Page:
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174 174 APPENDIX I REMINDER LETTER #1 FOR STRING PROFESSORS Reminder Letter #1 in English I am sending this letter to remind you that I have not yet received your responses to the questionnaire that I e-mailed you a few weeks a go. I have attached another copy of the same questionnaire to this reminder letter. Would you please comple te and return it no later than May 15th ? I greatly appreciate your assi stance in this matter and w ould like to thank you for your help. Sincerely, Dilek Gktrk Ph.D. Candidate University of Florida

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175 175 Reminder Letter #1 in Turkish Merhaba __________ Han m/Bey, Bu mesaj size daha nce cevaplaman z iin gndermi olduum bir anket ve bu ankete e lik eden bir mektupla ilgili olarak gnderiyorum Bugne kadar sizden herhangi bir cevap alamad mdan dolay bu mesaji size anketimle birlik te tekrar gnderiyorum. Bu yollam olduum tezimle ilgili anketi doldurman z rica ediyorum. Ltfen anketi 15 May sa kadar cevaplay p bana yollay n z. Yard mlar n z iin imdiden te ekkr ediyorum. Sayg lar mla. Dilek Gktrk Doktora rencisi University of Florida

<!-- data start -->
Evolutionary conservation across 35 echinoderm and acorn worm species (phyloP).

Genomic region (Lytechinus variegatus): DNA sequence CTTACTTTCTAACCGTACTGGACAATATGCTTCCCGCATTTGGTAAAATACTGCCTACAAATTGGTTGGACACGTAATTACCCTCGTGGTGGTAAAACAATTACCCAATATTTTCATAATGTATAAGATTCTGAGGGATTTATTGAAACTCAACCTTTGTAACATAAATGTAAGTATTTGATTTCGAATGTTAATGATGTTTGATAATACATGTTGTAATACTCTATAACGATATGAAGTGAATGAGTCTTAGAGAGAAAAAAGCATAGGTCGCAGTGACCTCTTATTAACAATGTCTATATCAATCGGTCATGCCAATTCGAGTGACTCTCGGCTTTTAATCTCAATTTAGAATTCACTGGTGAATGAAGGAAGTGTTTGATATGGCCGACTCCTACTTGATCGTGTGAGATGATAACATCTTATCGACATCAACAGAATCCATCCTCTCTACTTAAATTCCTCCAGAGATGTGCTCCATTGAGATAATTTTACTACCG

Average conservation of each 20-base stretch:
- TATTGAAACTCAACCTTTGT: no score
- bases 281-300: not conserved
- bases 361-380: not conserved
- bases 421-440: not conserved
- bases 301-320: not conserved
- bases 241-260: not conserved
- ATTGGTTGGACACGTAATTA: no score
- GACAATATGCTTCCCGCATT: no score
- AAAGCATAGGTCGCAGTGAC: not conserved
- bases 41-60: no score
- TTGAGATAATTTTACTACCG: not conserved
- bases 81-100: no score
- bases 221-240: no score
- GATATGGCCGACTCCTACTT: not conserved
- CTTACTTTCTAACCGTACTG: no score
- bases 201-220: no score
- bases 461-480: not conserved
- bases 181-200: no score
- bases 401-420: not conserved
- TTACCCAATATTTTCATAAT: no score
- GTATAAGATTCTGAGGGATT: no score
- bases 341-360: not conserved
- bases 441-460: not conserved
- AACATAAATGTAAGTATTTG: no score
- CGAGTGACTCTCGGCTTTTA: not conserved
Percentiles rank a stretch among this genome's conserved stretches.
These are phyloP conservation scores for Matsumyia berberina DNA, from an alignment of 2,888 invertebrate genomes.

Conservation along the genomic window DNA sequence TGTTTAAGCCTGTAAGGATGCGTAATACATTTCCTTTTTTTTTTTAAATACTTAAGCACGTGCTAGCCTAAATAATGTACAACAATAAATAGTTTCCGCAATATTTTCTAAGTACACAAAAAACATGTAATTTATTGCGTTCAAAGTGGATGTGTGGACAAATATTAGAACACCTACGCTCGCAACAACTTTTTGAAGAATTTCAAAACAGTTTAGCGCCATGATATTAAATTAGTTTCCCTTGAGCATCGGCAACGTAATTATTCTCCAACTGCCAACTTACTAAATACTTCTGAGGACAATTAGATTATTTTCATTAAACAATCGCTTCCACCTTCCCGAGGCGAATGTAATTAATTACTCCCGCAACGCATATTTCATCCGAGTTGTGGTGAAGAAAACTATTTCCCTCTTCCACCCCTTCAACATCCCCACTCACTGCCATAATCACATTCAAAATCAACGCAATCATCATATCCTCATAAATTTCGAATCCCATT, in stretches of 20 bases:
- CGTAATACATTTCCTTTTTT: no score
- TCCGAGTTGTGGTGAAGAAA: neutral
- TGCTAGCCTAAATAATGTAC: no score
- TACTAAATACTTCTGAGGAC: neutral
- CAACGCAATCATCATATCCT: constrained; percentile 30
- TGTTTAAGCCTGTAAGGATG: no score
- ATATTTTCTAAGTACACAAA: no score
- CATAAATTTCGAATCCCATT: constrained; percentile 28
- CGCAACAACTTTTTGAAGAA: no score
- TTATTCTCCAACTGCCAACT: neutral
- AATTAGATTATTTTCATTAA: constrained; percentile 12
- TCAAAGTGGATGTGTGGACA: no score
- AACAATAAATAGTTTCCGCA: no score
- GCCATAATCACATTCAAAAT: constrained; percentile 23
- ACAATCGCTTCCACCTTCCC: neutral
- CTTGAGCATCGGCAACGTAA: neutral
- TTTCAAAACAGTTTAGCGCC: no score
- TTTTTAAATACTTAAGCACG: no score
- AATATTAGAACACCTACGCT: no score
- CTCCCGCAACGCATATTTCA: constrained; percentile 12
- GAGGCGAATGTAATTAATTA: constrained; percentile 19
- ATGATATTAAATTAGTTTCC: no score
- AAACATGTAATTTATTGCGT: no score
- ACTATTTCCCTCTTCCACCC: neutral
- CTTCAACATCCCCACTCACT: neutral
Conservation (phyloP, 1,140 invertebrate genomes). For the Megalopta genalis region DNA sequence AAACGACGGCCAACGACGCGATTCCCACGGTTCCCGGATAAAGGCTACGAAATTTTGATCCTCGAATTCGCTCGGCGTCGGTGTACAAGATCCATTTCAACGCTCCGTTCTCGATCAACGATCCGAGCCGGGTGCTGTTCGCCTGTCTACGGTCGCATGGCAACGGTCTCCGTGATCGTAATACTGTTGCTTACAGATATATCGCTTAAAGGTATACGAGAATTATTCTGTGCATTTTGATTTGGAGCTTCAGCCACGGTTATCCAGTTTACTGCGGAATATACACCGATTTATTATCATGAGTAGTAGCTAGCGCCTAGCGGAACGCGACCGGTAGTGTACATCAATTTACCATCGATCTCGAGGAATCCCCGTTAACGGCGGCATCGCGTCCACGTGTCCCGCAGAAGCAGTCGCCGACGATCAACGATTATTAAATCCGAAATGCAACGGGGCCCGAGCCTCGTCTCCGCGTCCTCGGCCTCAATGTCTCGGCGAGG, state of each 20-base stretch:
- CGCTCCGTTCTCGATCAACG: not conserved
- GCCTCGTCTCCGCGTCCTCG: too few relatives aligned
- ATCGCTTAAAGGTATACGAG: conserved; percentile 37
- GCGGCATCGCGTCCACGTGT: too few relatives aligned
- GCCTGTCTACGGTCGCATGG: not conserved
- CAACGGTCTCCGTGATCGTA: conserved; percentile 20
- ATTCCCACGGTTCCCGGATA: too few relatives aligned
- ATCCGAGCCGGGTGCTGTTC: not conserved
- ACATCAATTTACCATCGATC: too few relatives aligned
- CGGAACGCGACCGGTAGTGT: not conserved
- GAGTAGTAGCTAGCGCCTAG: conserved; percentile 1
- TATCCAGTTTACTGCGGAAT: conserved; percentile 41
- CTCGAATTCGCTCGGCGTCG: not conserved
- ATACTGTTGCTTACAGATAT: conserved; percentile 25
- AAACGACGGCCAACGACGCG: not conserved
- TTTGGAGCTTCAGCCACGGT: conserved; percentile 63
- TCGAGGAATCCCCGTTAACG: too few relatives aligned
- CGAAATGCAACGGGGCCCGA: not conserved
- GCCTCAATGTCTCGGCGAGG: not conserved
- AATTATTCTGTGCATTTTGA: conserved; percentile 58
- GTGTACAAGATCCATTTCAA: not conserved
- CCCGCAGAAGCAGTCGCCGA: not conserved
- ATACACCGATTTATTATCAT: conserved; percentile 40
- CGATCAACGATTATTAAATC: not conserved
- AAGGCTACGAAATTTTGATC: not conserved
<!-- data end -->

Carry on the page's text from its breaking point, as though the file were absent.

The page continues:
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176 176 APPENDIX J REMINDER LETTER #2 FOR STRING PROFESSORS Reminder Letter #2 in English I am writing to let you know that I have not yet received your responses to the questionnaire that I have e-mailed you. Would you please complete and return it no later than June 15th ? Thank you very much. Sincerely, Dilek Gktrk Ph.D. Candidate University of Florida